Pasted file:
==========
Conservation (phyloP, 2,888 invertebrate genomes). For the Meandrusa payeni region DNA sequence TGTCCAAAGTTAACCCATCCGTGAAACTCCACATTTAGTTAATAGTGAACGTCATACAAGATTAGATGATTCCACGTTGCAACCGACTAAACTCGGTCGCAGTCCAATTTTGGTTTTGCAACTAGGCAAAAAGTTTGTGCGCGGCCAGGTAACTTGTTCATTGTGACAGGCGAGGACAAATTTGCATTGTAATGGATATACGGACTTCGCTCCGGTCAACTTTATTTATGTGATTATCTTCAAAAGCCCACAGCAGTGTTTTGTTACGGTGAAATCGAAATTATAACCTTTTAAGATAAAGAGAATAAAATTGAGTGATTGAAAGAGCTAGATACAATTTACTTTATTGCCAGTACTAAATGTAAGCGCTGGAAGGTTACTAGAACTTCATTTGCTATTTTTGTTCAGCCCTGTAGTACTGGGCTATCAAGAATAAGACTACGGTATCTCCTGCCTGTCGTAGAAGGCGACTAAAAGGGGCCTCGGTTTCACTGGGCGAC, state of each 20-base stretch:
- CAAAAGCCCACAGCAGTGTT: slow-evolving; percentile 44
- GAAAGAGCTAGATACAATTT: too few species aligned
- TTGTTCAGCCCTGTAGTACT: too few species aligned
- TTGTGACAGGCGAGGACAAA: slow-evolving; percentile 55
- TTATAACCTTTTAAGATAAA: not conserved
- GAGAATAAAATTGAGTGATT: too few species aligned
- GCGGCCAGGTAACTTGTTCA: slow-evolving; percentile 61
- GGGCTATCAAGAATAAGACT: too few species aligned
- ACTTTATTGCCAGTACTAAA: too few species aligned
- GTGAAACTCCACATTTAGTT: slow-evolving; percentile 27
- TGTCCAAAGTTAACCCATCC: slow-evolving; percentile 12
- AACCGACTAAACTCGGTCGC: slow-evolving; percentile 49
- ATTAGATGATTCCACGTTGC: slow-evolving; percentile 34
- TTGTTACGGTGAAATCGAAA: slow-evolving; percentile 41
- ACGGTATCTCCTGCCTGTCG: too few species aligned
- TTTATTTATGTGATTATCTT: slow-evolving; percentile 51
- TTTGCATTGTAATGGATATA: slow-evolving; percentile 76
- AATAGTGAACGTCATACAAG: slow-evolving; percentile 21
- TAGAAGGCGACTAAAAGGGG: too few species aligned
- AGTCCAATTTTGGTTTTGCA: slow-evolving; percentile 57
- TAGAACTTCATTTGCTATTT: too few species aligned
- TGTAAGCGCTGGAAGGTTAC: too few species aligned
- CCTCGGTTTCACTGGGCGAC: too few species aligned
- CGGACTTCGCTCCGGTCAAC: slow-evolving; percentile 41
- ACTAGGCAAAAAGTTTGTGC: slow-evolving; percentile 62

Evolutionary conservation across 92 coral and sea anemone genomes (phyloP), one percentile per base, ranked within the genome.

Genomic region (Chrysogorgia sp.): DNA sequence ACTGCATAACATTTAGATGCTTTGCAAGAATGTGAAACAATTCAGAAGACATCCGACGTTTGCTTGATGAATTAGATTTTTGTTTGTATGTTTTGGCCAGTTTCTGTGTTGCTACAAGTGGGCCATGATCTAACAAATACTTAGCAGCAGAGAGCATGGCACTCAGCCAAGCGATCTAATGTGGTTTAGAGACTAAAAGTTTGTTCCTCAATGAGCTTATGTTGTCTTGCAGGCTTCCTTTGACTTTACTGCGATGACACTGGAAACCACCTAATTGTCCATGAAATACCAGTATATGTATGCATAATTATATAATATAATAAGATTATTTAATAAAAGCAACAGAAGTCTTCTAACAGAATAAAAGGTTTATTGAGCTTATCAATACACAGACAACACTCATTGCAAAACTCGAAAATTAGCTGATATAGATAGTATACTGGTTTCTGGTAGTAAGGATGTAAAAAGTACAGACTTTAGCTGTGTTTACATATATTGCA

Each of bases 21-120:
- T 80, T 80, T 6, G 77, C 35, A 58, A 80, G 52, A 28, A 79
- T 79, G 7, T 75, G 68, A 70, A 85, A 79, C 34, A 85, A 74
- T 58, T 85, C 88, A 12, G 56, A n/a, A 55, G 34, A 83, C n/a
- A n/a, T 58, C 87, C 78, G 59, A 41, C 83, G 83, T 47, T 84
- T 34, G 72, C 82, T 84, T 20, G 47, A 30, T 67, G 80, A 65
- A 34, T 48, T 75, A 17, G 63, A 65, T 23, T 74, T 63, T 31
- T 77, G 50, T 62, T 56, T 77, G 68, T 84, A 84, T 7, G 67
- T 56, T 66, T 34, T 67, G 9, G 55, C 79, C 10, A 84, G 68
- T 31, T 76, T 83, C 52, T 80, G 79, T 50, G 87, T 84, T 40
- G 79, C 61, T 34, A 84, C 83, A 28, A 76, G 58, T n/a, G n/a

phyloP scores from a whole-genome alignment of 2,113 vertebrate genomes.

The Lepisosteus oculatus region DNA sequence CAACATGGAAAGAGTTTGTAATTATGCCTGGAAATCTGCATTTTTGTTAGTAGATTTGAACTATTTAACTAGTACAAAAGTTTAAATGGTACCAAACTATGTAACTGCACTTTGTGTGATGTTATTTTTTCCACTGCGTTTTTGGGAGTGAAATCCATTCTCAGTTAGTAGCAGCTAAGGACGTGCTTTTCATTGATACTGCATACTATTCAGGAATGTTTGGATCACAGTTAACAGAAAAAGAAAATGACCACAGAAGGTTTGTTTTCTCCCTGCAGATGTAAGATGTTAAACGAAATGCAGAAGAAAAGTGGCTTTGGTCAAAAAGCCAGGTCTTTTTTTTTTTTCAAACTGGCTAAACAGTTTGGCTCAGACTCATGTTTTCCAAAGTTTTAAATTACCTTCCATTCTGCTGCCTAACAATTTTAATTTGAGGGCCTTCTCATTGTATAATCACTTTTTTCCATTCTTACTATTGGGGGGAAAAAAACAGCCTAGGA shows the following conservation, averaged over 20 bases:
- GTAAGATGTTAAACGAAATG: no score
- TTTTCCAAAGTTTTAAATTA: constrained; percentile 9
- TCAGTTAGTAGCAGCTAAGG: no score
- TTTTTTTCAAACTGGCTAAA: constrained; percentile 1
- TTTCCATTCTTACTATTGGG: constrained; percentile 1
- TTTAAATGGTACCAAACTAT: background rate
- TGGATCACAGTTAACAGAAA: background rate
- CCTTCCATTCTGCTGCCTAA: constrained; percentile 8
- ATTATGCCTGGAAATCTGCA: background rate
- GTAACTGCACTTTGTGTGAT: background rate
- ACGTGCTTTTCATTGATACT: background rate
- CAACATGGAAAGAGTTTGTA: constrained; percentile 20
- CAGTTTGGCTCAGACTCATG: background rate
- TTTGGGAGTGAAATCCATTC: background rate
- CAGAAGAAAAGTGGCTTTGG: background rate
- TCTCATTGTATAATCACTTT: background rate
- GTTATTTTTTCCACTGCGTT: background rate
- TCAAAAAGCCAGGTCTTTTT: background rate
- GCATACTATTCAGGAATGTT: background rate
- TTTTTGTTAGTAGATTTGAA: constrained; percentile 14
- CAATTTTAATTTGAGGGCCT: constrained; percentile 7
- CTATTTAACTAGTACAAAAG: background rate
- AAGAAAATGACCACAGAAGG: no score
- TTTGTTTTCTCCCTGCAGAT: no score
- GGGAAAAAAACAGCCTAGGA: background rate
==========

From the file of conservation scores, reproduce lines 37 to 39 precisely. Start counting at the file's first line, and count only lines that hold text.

- T 56, T 66, T 34, T 67, G 9, G 55, C 79, C 10, A 84, G 68
- T 31, T 76, T 83, C 52, T 80, G 79, T 50, G 87, T 84, T 40
- G 79, C 61, T 34, A 84, C 83, A 28, A 76, G 58, T n/a, G n/a